A recent article in The Age newspaper by Peter Jean on 19th January has lighted the pitfalls of health funds selling “Exclusionary” products.
The article expresses concerns by senior industry officials that the surge in the number of people taking out exclusionary products will undermine the value of health insurance. The implication is that consumers may not be aware of what is covered and what is not covered. It will only be at the time they attempt to make a claim that they will find they could be out of pocket tens of thousands of dollars.
A health fund executive has defended the marketing of exclusionary product as market driven on the basis that these products are cheap. Of course, any cheap product, whether it be insurance or any consumer good, cannot argued to be adequate if it fails to meet its purpose. These days the stance of caveat emptor (let the buyer beware) does not stand up to modern ethics.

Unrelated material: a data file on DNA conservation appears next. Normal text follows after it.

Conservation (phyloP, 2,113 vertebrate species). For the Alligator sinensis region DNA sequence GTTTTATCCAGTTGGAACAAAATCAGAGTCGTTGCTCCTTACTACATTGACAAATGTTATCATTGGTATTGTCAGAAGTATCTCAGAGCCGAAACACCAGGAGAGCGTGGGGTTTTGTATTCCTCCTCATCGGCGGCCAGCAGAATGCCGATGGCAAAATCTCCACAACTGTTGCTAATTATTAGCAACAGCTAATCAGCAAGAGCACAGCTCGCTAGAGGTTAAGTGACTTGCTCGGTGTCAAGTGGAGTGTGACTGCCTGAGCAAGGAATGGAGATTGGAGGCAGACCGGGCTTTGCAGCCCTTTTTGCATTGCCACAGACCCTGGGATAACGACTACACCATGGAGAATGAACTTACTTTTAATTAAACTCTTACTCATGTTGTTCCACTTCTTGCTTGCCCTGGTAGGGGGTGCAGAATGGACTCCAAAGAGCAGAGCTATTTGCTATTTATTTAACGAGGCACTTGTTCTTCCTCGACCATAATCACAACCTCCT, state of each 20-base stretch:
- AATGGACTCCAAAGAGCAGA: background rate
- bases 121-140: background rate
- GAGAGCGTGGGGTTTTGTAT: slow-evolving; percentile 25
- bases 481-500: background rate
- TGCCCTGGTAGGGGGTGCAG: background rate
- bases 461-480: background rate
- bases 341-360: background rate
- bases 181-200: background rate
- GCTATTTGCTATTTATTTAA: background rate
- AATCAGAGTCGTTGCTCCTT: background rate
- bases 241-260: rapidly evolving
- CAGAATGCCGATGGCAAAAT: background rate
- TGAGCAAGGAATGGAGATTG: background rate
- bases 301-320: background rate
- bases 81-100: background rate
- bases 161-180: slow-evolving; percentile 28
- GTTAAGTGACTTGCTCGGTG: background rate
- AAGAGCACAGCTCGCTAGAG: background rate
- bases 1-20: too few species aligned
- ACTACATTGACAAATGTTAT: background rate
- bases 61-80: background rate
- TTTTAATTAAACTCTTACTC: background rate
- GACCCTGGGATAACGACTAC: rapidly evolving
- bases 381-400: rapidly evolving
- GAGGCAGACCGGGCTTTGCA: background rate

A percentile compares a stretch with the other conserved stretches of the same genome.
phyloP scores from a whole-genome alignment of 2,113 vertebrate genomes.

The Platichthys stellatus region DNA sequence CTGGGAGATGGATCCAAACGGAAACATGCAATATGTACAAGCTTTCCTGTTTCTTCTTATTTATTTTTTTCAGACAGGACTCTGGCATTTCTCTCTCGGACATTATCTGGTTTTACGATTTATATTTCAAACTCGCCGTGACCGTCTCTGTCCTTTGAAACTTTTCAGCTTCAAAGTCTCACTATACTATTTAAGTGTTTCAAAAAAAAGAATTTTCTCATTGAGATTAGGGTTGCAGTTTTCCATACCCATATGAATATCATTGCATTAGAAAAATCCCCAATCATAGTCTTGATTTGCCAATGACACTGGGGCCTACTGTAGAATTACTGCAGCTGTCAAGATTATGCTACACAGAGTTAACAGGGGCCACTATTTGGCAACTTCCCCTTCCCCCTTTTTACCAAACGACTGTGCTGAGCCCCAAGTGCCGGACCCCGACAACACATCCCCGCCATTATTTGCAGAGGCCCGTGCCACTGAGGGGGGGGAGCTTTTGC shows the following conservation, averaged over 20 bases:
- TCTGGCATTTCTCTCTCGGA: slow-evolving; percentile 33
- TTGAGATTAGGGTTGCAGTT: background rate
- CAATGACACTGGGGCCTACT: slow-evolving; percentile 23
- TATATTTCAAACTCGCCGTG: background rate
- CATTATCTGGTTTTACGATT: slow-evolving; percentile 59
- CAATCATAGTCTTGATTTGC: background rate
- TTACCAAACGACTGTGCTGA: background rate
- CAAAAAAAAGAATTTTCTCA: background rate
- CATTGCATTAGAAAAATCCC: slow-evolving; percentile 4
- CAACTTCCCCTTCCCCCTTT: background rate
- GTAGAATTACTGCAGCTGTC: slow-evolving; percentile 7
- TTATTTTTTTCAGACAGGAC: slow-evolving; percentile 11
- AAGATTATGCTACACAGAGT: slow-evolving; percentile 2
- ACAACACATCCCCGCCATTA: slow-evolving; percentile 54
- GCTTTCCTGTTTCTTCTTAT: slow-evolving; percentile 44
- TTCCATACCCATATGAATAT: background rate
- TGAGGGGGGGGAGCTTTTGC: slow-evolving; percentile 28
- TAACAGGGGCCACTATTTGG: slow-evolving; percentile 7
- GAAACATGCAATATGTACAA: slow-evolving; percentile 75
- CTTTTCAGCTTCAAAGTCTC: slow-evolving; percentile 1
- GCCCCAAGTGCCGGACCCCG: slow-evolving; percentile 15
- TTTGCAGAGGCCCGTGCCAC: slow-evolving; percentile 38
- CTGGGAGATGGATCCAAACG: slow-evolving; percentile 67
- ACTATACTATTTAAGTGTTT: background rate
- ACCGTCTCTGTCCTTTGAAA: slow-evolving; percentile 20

At HICA, we are genuinely concerned that a significant number of consumers are unaware of the extent of the coverage that their health cover provides. Consumers are basing their health insurance decision on how much they get back for their dental and optical services. They should ensure that their major risk factors are covered first under their hospital cover. It is often a case people trade off their hospital coverage for the promise of getting back 50% on their extras services.